Wednesday, November 17, 2010


Zeffirelli's La Bohème was the first opera that I saw at the Met, once upon a time, a long, long time ago, when I was young and impressionable. My primary complaint was that a woman withering away from consumption should be, well, withering.

Today I realized an additional complaint, namely that no one with TB would have a lovely clear soprano voice. While this isn't TB, my voice is a pack a day jazz singer's growl. I'm smothered in Vick's (fully mentholated), downing codeine, sticking my feet in a mustard bath, and reading bad novels.

So, DYP! is on sick leave this week.

Next week, DYP! will be making pies.

Then we'll be back.

Wednesday, November 10, 2010

dead pen office

The piano stayed in the apartment, far too much of a hassle for the landlord to move, and no one came to claim it. The apartment was rented to a young family, to two sisters of dubious profession and questionable genetic similarity, to a poetess who became quite famous for her communist views and habits of vandalism, to a school teacher, to a recently divorced chemist, to a dentist, and to a small arms dealer for third world countries. These tenants all kept themselves to themselves, except for the chemist who began an affair with the concierge a week after moving in, more out of habit than passion, and the two sisters, whose constant stream of visitors made them unpopular with the other residents and whose inability to ever pay the rent made them unpopular with the landlord. Over the following years, one infant was born (a boy, with a head full of dark hair), three plays were written, a dozen or so vaguely illegal military coup were organized, a cookbook full of recipes for the perfect omelet was researched and written, a still was operated, three marriages ended and two newlywed couples conceived their first children (both daughters, born elsewhere).

Meetings with Time / Carl Dennis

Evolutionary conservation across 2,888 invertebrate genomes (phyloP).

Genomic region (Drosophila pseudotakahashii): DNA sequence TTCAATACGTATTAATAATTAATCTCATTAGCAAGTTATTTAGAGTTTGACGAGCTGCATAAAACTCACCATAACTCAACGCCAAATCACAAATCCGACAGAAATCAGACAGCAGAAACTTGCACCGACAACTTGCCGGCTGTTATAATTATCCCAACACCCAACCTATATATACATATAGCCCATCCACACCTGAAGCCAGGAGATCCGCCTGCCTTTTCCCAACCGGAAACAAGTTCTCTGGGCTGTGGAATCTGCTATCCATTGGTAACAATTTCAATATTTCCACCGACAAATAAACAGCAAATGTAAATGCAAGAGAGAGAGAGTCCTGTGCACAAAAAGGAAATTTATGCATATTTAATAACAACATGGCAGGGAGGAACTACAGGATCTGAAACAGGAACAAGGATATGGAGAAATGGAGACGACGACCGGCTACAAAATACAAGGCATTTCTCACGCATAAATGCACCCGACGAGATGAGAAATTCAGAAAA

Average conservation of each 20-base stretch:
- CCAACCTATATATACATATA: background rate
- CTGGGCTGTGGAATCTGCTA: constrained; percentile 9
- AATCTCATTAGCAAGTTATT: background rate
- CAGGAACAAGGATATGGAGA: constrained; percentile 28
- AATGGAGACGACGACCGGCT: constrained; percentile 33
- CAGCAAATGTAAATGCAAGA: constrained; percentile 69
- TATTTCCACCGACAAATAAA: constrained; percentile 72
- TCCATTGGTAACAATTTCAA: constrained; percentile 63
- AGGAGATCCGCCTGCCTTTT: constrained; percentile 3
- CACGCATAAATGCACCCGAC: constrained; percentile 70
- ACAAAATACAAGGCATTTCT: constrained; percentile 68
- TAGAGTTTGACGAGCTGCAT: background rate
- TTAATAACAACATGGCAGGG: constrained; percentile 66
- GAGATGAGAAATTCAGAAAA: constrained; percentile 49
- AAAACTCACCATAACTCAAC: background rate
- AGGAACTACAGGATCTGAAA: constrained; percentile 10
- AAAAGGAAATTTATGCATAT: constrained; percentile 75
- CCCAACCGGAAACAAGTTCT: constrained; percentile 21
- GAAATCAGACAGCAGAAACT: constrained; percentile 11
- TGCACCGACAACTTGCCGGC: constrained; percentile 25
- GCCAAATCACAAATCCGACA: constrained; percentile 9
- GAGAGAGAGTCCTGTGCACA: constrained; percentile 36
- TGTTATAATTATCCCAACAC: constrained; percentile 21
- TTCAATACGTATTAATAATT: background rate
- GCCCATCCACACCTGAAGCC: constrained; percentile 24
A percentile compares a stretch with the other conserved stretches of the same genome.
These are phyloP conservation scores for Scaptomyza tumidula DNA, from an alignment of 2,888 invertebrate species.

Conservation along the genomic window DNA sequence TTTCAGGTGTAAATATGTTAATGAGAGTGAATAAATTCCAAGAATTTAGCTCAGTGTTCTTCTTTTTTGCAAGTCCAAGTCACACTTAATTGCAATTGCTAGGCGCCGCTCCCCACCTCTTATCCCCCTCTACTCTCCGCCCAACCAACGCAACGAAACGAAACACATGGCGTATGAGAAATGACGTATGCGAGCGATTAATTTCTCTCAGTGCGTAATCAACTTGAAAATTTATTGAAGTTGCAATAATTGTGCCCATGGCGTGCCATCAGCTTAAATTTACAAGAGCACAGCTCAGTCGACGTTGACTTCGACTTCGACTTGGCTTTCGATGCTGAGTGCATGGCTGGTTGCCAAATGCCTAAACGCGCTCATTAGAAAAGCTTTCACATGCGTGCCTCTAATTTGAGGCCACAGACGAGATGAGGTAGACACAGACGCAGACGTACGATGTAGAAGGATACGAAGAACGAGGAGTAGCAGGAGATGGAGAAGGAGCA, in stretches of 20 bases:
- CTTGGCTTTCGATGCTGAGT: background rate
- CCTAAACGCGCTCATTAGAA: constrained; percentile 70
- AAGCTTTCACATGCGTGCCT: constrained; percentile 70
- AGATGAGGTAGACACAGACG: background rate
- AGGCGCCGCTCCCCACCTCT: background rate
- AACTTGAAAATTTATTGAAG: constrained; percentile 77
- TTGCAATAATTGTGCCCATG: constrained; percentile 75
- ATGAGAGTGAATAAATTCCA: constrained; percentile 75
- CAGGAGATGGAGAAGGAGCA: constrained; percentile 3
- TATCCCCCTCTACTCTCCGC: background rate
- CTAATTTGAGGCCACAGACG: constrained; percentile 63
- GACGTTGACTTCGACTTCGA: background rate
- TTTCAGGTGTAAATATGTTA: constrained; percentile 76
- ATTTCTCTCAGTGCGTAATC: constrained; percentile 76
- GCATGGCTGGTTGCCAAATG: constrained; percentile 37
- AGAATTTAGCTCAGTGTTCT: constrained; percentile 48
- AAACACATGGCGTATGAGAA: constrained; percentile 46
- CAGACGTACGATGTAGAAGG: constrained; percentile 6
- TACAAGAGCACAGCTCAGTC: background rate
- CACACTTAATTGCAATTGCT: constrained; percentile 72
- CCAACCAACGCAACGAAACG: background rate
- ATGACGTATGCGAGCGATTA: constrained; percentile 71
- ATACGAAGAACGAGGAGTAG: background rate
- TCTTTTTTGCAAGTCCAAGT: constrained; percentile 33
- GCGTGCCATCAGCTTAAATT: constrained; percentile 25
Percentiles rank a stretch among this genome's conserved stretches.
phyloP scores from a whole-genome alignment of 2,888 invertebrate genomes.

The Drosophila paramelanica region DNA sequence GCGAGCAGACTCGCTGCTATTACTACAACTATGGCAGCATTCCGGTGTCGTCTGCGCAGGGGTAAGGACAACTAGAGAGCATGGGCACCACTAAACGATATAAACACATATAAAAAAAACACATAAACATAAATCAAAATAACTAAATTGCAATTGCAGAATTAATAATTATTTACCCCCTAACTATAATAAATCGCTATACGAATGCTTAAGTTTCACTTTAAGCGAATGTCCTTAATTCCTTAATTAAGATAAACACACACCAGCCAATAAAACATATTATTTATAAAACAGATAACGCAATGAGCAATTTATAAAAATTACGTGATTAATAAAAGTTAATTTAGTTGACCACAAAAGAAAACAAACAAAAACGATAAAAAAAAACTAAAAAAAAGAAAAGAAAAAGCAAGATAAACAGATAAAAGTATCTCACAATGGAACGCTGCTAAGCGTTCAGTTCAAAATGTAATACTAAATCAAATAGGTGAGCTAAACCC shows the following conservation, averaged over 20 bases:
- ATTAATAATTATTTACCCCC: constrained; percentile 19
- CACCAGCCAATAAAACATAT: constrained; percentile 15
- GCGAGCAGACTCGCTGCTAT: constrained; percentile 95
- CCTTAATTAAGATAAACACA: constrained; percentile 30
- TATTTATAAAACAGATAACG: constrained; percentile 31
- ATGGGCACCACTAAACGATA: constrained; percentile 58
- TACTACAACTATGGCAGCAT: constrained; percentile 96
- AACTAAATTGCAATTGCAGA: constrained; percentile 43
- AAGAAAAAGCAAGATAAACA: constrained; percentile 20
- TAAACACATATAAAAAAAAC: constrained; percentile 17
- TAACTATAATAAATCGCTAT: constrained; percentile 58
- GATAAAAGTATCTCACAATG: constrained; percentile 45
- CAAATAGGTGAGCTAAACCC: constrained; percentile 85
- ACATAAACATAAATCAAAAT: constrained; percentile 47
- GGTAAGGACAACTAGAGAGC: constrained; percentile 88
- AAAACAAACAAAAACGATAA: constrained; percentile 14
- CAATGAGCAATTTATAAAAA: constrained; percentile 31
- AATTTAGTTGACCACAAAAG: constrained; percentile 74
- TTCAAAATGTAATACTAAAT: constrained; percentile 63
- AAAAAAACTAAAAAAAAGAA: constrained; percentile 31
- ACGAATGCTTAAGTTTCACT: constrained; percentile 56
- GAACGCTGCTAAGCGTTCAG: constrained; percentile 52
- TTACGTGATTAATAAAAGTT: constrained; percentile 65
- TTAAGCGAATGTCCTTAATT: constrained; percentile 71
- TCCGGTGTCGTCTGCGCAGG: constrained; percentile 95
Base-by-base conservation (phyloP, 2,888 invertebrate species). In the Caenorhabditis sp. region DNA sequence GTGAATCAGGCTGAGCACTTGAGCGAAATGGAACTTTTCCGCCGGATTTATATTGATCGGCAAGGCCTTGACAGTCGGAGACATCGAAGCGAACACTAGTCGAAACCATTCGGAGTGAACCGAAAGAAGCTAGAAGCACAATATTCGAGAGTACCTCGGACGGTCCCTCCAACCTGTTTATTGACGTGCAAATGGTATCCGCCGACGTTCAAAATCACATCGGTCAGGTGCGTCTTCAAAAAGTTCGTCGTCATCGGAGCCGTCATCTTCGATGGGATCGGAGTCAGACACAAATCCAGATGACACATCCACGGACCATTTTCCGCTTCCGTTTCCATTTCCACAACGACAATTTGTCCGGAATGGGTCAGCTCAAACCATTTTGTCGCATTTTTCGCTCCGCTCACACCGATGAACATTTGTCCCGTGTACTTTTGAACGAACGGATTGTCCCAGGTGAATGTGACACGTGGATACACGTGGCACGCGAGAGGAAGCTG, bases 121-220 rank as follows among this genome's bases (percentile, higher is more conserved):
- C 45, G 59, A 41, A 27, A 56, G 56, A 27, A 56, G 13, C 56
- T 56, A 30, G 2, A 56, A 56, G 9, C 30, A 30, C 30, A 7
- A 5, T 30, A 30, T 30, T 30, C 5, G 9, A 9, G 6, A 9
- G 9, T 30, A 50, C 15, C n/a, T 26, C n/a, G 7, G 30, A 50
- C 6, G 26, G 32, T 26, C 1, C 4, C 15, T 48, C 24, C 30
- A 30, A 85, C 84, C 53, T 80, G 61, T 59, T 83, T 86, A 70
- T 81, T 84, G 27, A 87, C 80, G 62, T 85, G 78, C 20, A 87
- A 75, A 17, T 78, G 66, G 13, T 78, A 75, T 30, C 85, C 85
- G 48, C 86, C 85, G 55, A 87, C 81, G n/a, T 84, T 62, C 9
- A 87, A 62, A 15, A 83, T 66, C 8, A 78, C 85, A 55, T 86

the only thing I dislike more than this time change -- is the other one.

Wednesday, November 3, 2010

invisible shadow

The truth is, you began this correspondence under a misapprehension; you found my name and address on an envelope with the Christmas cards or penciled in an old address book, and you convinced yourself that you knew me, that you remembered me, although we have never met, never spoken, never had a relationship. We did not sit next to each other in third grade, we did not take driver's ed together, we did not work in the same office, we did not attend the same camp, church, or university.
The truth is that we are strangers, that the first letter you wrote was delivered to an address that no longer exists, that may never have existed, and, yes, I confess to you, here, in writing: I committed a federal offense and read a letter written to someone other than myself, and for four years, seven months, three weeks, and five days, I have allowed you the luxury of the fantasy of your nostalgia. You do not know who I am, you do not know where I am, you do not know how I am: in fact, you cannot be entirely certain as to my age, my gender, my values, my hobbies, my politics.

Fragile Things / Neil Gaiman

deep frosts

Monday, November 1, 2010

trapped in time

{Oct. 31, 10}

So simple, really, if only she could remember what it was that she was meant to be doing. It was no Herculean task that she had forgotten, but it was becoming harder and harder to grasp at the moment of intention and implement the thought into action. Once she had only to think a thing and it was as good as done: not merely simple things, like paying the electric bill or calling her mother or making a cup of tea, but more difficult tasks as well once use to almost complete themselves: writing annual reports, compiling financial audits, once even rebuilding a carburetor.

It had all been so effortless, but now she found herself standing in doorways not even certain if she was crossing the correct threshold for the task she had determined to accomplish. Sending a birthday card to her brother. Making an appointment for an oil change. Answering the phone. Picking up the dry cleaning. Defrosting the chicken. Opening a bottle of wine.